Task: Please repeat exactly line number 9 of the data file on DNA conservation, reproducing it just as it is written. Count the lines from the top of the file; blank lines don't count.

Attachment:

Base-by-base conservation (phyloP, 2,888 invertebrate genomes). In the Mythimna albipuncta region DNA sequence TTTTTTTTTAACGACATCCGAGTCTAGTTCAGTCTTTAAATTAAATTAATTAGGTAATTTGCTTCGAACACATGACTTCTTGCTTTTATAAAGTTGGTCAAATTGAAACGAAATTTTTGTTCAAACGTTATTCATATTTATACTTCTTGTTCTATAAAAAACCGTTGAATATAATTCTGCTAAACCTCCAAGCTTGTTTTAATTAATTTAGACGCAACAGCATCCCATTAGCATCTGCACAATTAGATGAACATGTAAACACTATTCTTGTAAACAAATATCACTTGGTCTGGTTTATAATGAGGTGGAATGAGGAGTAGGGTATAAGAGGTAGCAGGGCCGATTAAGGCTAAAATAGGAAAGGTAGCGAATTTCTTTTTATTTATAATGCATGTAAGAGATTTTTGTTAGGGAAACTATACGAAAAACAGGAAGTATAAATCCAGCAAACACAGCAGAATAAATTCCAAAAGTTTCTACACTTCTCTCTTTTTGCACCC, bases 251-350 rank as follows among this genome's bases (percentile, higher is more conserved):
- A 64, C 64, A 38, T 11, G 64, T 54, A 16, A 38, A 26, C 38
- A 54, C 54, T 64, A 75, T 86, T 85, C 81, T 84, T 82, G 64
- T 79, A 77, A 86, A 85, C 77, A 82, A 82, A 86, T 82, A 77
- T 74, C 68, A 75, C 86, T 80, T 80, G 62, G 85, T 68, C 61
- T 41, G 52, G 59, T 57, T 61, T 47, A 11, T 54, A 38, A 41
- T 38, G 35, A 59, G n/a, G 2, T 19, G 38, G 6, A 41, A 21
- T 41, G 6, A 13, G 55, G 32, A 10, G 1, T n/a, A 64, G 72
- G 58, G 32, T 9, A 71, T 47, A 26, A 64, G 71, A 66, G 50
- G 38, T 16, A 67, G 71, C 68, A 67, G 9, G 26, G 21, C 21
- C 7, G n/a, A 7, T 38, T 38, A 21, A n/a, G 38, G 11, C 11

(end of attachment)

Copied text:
- G 58, G 32, T 9, A 71, T 47, A 26, A 64, G 71, A 66, G 50